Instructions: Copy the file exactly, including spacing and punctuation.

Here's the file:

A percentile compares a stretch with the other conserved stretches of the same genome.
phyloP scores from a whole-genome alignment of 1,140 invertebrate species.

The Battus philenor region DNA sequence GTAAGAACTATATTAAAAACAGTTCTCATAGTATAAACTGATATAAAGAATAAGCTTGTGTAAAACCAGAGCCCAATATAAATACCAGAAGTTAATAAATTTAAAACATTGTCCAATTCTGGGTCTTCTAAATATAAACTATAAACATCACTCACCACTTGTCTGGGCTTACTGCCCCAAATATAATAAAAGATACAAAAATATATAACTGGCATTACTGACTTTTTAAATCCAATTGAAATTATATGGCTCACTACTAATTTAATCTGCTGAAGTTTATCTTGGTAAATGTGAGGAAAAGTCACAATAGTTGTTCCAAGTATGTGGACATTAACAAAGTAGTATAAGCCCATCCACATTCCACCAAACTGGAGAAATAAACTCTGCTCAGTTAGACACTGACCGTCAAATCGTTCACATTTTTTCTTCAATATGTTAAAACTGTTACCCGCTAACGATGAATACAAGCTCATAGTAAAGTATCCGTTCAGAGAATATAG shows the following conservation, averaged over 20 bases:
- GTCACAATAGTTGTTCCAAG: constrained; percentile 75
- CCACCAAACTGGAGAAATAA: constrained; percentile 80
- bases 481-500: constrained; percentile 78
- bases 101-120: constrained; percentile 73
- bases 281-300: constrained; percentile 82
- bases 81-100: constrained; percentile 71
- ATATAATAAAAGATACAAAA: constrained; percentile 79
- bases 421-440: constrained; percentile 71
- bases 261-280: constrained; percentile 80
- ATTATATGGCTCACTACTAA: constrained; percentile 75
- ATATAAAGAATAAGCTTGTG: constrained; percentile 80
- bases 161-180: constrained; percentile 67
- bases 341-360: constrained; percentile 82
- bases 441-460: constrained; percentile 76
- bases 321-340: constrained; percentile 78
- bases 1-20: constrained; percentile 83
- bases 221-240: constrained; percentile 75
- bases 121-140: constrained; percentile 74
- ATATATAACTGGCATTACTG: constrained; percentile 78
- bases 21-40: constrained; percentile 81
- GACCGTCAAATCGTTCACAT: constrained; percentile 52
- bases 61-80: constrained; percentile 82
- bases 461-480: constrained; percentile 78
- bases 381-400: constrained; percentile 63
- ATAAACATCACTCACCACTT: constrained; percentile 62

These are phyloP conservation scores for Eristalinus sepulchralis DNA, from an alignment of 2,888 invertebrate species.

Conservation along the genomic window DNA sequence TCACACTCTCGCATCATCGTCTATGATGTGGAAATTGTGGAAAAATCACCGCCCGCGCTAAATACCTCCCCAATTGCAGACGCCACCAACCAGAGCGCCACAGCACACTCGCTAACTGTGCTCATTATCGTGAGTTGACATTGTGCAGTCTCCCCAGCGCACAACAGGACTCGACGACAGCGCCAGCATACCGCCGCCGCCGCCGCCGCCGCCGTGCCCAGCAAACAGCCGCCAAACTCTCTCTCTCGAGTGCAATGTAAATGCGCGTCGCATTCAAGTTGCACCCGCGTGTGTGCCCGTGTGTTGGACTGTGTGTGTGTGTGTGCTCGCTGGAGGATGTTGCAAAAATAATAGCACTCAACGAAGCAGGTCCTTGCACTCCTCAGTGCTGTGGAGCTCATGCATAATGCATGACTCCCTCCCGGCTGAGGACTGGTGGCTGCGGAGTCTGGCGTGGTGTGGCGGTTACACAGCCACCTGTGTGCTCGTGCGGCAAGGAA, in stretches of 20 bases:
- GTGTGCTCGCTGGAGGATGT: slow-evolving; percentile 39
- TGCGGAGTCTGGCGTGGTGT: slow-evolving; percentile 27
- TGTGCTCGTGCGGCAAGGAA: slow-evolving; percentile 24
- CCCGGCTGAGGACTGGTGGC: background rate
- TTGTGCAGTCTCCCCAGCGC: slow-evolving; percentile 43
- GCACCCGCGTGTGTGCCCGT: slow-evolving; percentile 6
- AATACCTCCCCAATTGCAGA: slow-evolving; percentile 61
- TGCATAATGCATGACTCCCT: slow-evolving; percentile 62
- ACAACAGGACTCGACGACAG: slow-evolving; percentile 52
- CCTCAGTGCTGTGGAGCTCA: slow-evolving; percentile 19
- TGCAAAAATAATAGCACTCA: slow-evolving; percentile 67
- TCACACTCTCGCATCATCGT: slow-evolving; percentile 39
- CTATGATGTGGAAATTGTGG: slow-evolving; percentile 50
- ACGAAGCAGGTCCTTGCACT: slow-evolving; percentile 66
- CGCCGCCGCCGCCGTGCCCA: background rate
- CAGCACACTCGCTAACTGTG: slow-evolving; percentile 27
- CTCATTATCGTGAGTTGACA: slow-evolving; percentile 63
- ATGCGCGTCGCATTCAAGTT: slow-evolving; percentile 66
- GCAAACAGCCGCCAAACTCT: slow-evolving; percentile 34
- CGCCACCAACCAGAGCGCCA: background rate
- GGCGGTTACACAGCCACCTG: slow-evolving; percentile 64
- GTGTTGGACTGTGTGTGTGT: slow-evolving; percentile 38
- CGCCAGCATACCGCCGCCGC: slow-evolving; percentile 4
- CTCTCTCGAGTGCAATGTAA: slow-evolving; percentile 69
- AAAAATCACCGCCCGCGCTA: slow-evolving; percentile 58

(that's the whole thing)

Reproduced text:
A percentile compares a stretch with the other conserved stretches of the same genome.
phyloP scores from a whole-genome alignment of 1,140 invertebrate species.

The Battus philenor region DNA sequence GTAAGAACTATATTAAAAACAGTTCTCATAGTATAAACTGATATAAAGAATAAGCTTGTGTAAAACCAGAGCCCAATATAAATACCAGAAGTTAATAAATTTAAAACATTGTCCAATTCTGGGTCTTCTAAATATAAACTATAAACATCACTCACCACTTGTCTGGGCTTACTGCCCCAAATATAATAAAAGATACAAAAATATATAACTGGCATTACTGACTTTTTAAATCCAATTGAAATTATATGGCTCACTACTAATTTAATCTGCTGAAGTTTATCTTGGTAAATGTGAGGAAAAGTCACAATAGTTGTTCCAAGTATGTGGACATTAACAAAGTAGTATAAGCCCATCCACATTCCACCAAACTGGAGAAATAAACTCTGCTCAGTTAGACACTGACCGTCAAATCGTTCACATTTTTTCTTCAATATGTTAAAACTGTTACCCGCTAACGATGAATACAAGCTCATAGTAAAGTATCCGTTCAGAGAATATAG shows the following conservation, averaged over 20 bases:
- GTCACAATAGTTGTTCCAAG: constrained; percentile 75
- CCACCAAACTGGAGAAATAA: constrained; percentile 80
- bases 481-500: constrained; percentile 78
- bases 101-120: constrained; percentile 73
- bases 281-300: constrained; percentile 82
- bases 81-100: constrained; percentile 71
- ATATAATAAAAGATACAAAA: constrained; percentile 79
- bases 421-440: constrained; percentile 71
- bases 261-280: constrained; percentile 80
- ATTATATGGCTCACTACTAA: constrained; percentile 75
- ATATAAAGAATAAGCTTGTG: constrained; percentile 80
- bases 161-180: constrained; percentile 67
- bases 341-360: constrained; percentile 82
- bases 441-460: constrained; percentile 76
- bases 321-340: constrained; percentile 78
- bases 1-20: constrained; percentile 83
- bases 221-240: constrained; percentile 75
- bases 121-140: constrained; percentile 74
- ATATATAACTGGCATTACTG: constrained; percentile 78
- bases 21-40: constrained; percentile 81
- GACCGTCAAATCGTTCACAT: constrained; percentile 52
- bases 61-80: constrained; percentile 82
- bases 461-480: constrained; percentile 78
- bases 381-400: constrained; percentile 63
- ATAAACATCACTCACCACTT: constrained; percentile 62

These are phyloP conservation scores for Eristalinus sepulchralis DNA, from an alignment of 2,888 invertebrate species.

Conservation along the genomic window DNA sequence TCACACTCTCGCATCATCGTCTATGATGTGGAAATTGTGGAAAAATCACCGCCCGCGCTAAATACCTCCCCAATTGCAGACGCCACCAACCAGAGCGCCACAGCACACTCGCTAACTGTGCTCATTATCGTGAGTTGACATTGTGCAGTCTCCCCAGCGCACAACAGGACTCGACGACAGCGCCAGCATACCGCCGCCGCCGCCGCCGCCGCCGTGCCCAGCAAACAGCCGCCAAACTCTCTCTCTCGAGTGCAATGTAAATGCGCGTCGCATTCAAGTTGCACCCGCGTGTGTGCCCGTGTGTTGGACTGTGTGTGTGTGTGTGCTCGCTGGAGGATGTTGCAAAAATAATAGCACTCAACGAAGCAGGTCCTTGCACTCCTCAGTGCTGTGGAGCTCATGCATAATGCATGACTCCCTCCCGGCTGAGGACTGGTGGCTGCGGAGTCTGGCGTGGTGTGGCGGTTACACAGCCACCTGTGTGCTCGTGCGGCAAGGAA, in stretches of 20 bases:
- GTGTGCTCGCTGGAGGATGT: slow-evolving; percentile 39
- TGCGGAGTCTGGCGTGGTGT: slow-evolving; percentile 27
- TGTGCTCGTGCGGCAAGGAA: slow-evolving; percentile 24
- CCCGGCTGAGGACTGGTGGC: background rate
- TTGTGCAGTCTCCCCAGCGC: slow-evolving; percentile 43
- GCACCCGCGTGTGTGCCCGT: slow-evolving; percentile 6
- AATACCTCCCCAATTGCAGA: slow-evolving; percentile 61
- TGCATAATGCATGACTCCCT: slow-evolving; percentile 62
- ACAACAGGACTCGACGACAG: slow-evolving; percentile 52
- CCTCAGTGCTGTGGAGCTCA: slow-evolving; percentile 19
- TGCAAAAATAATAGCACTCA: slow-evolving; percentile 67
- TCACACTCTCGCATCATCGT: slow-evolving; percentile 39
- CTATGATGTGGAAATTGTGG: slow-evolving; percentile 50
- ACGAAGCAGGTCCTTGCACT: slow-evolving; percentile 66
- CGCCGCCGCCGCCGTGCCCA: background rate
- CAGCACACTCGCTAACTGTG: slow-evolving; percentile 27
- CTCATTATCGTGAGTTGACA: slow-evolving; percentile 63
- ATGCGCGTCGCATTCAAGTT: slow-evolving; percentile 66
- GCAAACAGCCGCCAAACTCT: slow-evolving; percentile 34
- CGCCACCAACCAGAGCGCCA: background rate
- GGCGGTTACACAGCCACCTG: slow-evolving; percentile 64
- GTGTTGGACTGTGTGTGTGT: slow-evolving; percentile 38
- CGCCAGCATACCGCCGCCGC: slow-evolving; percentile 4
- CTCTCTCGAGTGCAATGTAA: slow-evolving; percentile 69
- AAAAATCACCGCCCGCGCTA: slow-evolving; percentile 58